PJ Library offers discussion prompts, mix-and-match activities, and intergenerational learning opportunities for children aged 2-8. Explore names, watching one’s speech, creating the world with words, and more.
Bring your community closer together by adding your voices to the generations of debate that have come before us. Rabbi Steinsaltz writes:
The meaning of a word has a power of its own. Words give us the enormous power of transferring ideas to others, even as words help us formulate ideas in ways that we ourselves can grasp. When we understand words – not as history or as a dictionary definition, but as living entities – we grasp both the power and the limits of words, that is the basis of a new relationship with our own ideas.— Rabbi Adin Even-Israel Steinsaltz, Simple Words
Interested in hosting a community event in November 2019? Sign up now and get started!
You can also learn any time throughout the year! Check out year-long learning resources here.
The full 2018 curriculum, videos, resources and guides are available to the public now.
Have questions? Email us for more information.
Want the inside scoop on 2019? Subscribe to our Email list.
Past Years’ Curricula
2017: Beauty & Ugliness
2014: Heroes & Villains
2013: Creating Together
2012: Blessings & Gratitude
The 8th annual Global Day of Jewish Learning took place on November 12, 2017, exploring Beauty & Ugliness. Asking tough questions about beauty, ugliness and perception can teach us about gender dynamics, social power, self-worth and control from narratives in Jewish texts.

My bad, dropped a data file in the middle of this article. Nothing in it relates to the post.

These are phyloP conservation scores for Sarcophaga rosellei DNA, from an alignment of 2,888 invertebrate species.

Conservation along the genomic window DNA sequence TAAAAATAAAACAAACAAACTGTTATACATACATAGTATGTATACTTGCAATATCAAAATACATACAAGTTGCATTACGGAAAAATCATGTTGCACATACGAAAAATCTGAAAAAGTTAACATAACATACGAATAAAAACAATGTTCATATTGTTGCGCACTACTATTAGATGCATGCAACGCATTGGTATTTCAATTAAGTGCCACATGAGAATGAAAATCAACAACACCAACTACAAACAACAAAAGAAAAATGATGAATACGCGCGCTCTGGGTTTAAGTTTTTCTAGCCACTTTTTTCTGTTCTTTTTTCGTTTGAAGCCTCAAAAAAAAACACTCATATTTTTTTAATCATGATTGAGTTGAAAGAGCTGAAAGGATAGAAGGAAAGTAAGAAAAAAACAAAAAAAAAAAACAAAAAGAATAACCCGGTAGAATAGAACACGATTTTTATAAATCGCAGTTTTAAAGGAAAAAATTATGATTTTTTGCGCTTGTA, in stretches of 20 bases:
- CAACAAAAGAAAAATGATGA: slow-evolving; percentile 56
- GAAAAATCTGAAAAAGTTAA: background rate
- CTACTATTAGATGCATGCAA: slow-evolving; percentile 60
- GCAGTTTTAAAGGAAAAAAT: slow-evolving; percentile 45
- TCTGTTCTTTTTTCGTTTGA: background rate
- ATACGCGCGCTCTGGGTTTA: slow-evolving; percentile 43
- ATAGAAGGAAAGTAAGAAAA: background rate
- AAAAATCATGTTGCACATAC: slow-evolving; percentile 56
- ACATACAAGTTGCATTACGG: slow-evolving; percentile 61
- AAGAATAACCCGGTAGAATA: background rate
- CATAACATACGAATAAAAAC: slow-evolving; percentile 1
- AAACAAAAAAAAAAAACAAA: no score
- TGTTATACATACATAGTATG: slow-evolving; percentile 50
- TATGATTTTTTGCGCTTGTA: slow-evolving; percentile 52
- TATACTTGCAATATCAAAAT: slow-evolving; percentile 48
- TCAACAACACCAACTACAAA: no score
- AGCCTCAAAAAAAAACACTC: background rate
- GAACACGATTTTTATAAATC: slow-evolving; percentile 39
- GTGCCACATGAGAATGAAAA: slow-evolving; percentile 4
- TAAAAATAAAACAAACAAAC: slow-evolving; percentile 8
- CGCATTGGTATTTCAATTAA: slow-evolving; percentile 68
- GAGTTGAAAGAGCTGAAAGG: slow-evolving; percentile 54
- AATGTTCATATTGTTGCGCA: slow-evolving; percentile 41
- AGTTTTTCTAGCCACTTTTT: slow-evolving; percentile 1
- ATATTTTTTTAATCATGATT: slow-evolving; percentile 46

The 7th annual Global Day of Jewish Learning took place on November 20, 2016. The theme was Under the Same Sky: The Earth is Full of Your Creations, which explored our world and nature.
The 6th annual Global Day of Jewish Learning was on Sunday Nov 15, 2015. The theme was Love: Devotion, Desire & Deception, focusing on the many facets of love, in our Jewish texts and in our modern lives.
On Sunday November 18, 2012, 350 Jewish communities across the world joined together for the third annual Global Day of Jewish Learning. The theme of the Global Day and curriculum was Jewish concepts of blessing and gratitude.
Would you like to learn more? Click here to download the cumulative Global Day 2012 Report.
Global Day 2011 was an astounding success, uniting 250 Jewish communities across 40 countries in a day of Jewish learning. The theme of Global Day 2011 was the Unity of the Jewish people, as seen through the Shema prayer. In the words of Rabbi Adin Even-Israel Steinsaltz, “For the Jewish people, the Shema is a call, a slogan, a sign of identification and an expression of great emotions. It is a declaration of bond, principles and identity.”
The Global Day of Jewish Learning was conceived to mark the completion of Rabbi Adin Steinsaltz’s monumental translation on the Talmud. Thanks to your astounding level of participation, the inaugural 2010 Global Day was a historic achievement. It reached every corner of the Jewish world and – perhaps, for the first time – brought Jews across the spectrum of beliefs and backgrounds together in a day of study and unity. You then truly went “a step ahead” by calling for an annual event.